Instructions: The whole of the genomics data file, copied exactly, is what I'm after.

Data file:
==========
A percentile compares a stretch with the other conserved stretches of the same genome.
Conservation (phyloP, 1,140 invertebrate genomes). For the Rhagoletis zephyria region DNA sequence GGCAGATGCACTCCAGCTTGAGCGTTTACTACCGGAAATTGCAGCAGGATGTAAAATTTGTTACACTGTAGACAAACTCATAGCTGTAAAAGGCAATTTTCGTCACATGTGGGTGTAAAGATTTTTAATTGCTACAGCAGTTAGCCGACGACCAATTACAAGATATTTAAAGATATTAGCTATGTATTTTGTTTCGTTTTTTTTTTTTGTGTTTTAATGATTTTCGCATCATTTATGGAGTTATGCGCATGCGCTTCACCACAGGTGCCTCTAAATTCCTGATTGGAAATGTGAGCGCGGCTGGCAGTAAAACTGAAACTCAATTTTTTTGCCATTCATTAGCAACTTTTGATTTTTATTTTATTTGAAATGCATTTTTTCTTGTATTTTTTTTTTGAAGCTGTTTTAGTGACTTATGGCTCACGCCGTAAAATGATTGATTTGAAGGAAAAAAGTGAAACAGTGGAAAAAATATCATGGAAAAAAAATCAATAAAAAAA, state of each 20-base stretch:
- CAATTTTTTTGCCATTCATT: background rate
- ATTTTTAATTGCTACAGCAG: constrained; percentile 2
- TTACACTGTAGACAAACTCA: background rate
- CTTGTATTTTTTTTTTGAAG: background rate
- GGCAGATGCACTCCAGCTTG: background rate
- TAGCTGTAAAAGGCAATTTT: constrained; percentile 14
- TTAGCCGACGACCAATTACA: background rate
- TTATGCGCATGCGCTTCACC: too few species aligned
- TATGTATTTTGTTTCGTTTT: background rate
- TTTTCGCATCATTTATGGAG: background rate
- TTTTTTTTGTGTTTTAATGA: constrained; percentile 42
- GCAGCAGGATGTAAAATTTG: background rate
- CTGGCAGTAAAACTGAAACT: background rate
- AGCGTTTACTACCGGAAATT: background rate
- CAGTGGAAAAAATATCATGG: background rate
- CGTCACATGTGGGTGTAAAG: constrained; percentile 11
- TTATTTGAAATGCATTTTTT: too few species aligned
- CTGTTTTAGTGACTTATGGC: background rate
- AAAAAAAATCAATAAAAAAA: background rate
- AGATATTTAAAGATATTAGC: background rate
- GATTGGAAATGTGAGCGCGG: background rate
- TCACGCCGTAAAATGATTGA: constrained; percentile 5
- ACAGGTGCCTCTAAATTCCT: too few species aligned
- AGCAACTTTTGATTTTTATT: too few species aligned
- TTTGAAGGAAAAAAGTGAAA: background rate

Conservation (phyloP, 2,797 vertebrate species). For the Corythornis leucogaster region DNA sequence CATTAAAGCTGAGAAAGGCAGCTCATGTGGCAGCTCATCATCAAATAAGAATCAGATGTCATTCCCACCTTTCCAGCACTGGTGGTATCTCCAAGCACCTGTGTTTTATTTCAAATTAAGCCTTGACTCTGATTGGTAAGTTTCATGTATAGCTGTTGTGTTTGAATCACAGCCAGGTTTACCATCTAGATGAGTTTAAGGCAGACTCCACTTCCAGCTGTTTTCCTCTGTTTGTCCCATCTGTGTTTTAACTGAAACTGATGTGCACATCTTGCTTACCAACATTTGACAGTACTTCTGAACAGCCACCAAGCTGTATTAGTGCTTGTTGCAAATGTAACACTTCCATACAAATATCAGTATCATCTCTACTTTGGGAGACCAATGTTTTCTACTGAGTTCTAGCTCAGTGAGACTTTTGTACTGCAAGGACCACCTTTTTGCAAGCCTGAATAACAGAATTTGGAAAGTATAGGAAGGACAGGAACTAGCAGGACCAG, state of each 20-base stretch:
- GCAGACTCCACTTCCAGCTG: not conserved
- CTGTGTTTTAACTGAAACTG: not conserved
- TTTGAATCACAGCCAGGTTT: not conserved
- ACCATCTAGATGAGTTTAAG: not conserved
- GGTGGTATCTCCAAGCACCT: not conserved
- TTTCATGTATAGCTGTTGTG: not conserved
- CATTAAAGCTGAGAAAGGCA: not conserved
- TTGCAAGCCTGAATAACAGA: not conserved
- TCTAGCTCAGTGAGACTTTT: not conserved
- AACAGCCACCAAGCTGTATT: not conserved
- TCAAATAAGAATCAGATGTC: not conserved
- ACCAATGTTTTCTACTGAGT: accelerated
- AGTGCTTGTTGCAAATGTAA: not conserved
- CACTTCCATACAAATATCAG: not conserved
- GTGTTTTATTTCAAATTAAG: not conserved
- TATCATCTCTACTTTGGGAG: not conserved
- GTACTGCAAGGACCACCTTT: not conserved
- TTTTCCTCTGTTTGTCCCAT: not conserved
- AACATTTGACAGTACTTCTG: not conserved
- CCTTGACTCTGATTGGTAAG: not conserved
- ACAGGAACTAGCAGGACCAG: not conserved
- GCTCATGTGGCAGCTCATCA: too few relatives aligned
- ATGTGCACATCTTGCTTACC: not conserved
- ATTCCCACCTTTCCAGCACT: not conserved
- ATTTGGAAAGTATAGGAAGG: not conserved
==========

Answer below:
A percentile compares a stretch with the other conserved stretches of the same genome.
Conservation (phyloP, 1,140 invertebrate genomes). For the Rhagoletis zephyria region DNA sequence GGCAGATGCACTCCAGCTTGAGCGTTTACTACCGGAAATTGCAGCAGGATGTAAAATTTGTTACACTGTAGACAAACTCATAGCTGTAAAAGGCAATTTTCGTCACATGTGGGTGTAAAGATTTTTAATTGCTACAGCAGTTAGCCGACGACCAATTACAAGATATTTAAAGATATTAGCTATGTATTTTGTTTCGTTTTTTTTTTTTGTGTTTTAATGATTTTCGCATCATTTATGGAGTTATGCGCATGCGCTTCACCACAGGTGCCTCTAAATTCCTGATTGGAAATGTGAGCGCGGCTGGCAGTAAAACTGAAACTCAATTTTTTTGCCATTCATTAGCAACTTTTGATTTTTATTTTATTTGAAATGCATTTTTTCTTGTATTTTTTTTTTGAAGCTGTTTTAGTGACTTATGGCTCACGCCGTAAAATGATTGATTTGAAGGAAAAAAGTGAAACAGTGGAAAAAATATCATGGAAAAAAAATCAATAAAAAAA, state of each 20-base stretch:
- CAATTTTTTTGCCATTCATT: background rate
- ATTTTTAATTGCTACAGCAG: constrained; percentile 2
- TTACACTGTAGACAAACTCA: background rate
- CTTGTATTTTTTTTTTGAAG: background rate
- GGCAGATGCACTCCAGCTTG: background rate
- TAGCTGTAAAAGGCAATTTT: constrained; percentile 14
- TTAGCCGACGACCAATTACA: background rate
- TTATGCGCATGCGCTTCACC: too few species aligned
- TATGTATTTTGTTTCGTTTT: background rate
- TTTTCGCATCATTTATGGAG: background rate
- TTTTTTTTGTGTTTTAATGA: constrained; percentile 42
- GCAGCAGGATGTAAAATTTG: background rate
- CTGGCAGTAAAACTGAAACT: background rate
- AGCGTTTACTACCGGAAATT: background rate
- CAGTGGAAAAAATATCATGG: background rate
- CGTCACATGTGGGTGTAAAG: constrained; percentile 11
- TTATTTGAAATGCATTTTTT: too few species aligned
- CTGTTTTAGTGACTTATGGC: background rate
- AAAAAAAATCAATAAAAAAA: background rate
- AGATATTTAAAGATATTAGC: background rate
- GATTGGAAATGTGAGCGCGG: background rate
- TCACGCCGTAAAATGATTGA: constrained; percentile 5
- ACAGGTGCCTCTAAATTCCT: too few species aligned
- AGCAACTTTTGATTTTTATT: too few species aligned
- TTTGAAGGAAAAAAGTGAAA: background rate

Conservation (phyloP, 2,797 vertebrate species). For the Corythornis leucogaster region DNA sequence CATTAAAGCTGAGAAAGGCAGCTCATGTGGCAGCTCATCATCAAATAAGAATCAGATGTCATTCCCACCTTTCCAGCACTGGTGGTATCTCCAAGCACCTGTGTTTTATTTCAAATTAAGCCTTGACTCTGATTGGTAAGTTTCATGTATAGCTGTTGTGTTTGAATCACAGCCAGGTTTACCATCTAGATGAGTTTAAGGCAGACTCCACTTCCAGCTGTTTTCCTCTGTTTGTCCCATCTGTGTTTTAACTGAAACTGATGTGCACATCTTGCTTACCAACATTTGACAGTACTTCTGAACAGCCACCAAGCTGTATTAGTGCTTGTTGCAAATGTAACACTTCCATACAAATATCAGTATCATCTCTACTTTGGGAGACCAATGTTTTCTACTGAGTTCTAGCTCAGTGAGACTTTTGTACTGCAAGGACCACCTTTTTGCAAGCCTGAATAACAGAATTTGGAAAGTATAGGAAGGACAGGAACTAGCAGGACCAG, state of each 20-base stretch:
- GCAGACTCCACTTCCAGCTG: not conserved
- CTGTGTTTTAACTGAAACTG: not conserved
- TTTGAATCACAGCCAGGTTT: not conserved
- ACCATCTAGATGAGTTTAAG: not conserved
- GGTGGTATCTCCAAGCACCT: not conserved
- TTTCATGTATAGCTGTTGTG: not conserved
- CATTAAAGCTGAGAAAGGCA: not conserved
- TTGCAAGCCTGAATAACAGA: not conserved
- TCTAGCTCAGTGAGACTTTT: not conserved
- AACAGCCACCAAGCTGTATT: not conserved
- TCAAATAAGAATCAGATGTC: not conserved
- ACCAATGTTTTCTACTGAGT: accelerated
- AGTGCTTGTTGCAAATGTAA: not conserved
- CACTTCCATACAAATATCAG: not conserved
- GTGTTTTATTTCAAATTAAG: not conserved
- TATCATCTCTACTTTGGGAG: not conserved
- GTACTGCAAGGACCACCTTT: not conserved
- TTTTCCTCTGTTTGTCCCAT: not conserved
- AACATTTGACAGTACTTCTG: not conserved
- CCTTGACTCTGATTGGTAAG: not conserved
- ACAGGAACTAGCAGGACCAG: not conserved
- GCTCATGTGGCAGCTCATCA: too few relatives aligned
- ATGTGCACATCTTGCTTACC: not conserved
- ATTCCCACCTTTCCAGCACT: not conserved
- ATTTGGAAAGTATAGGAAGG: not conserved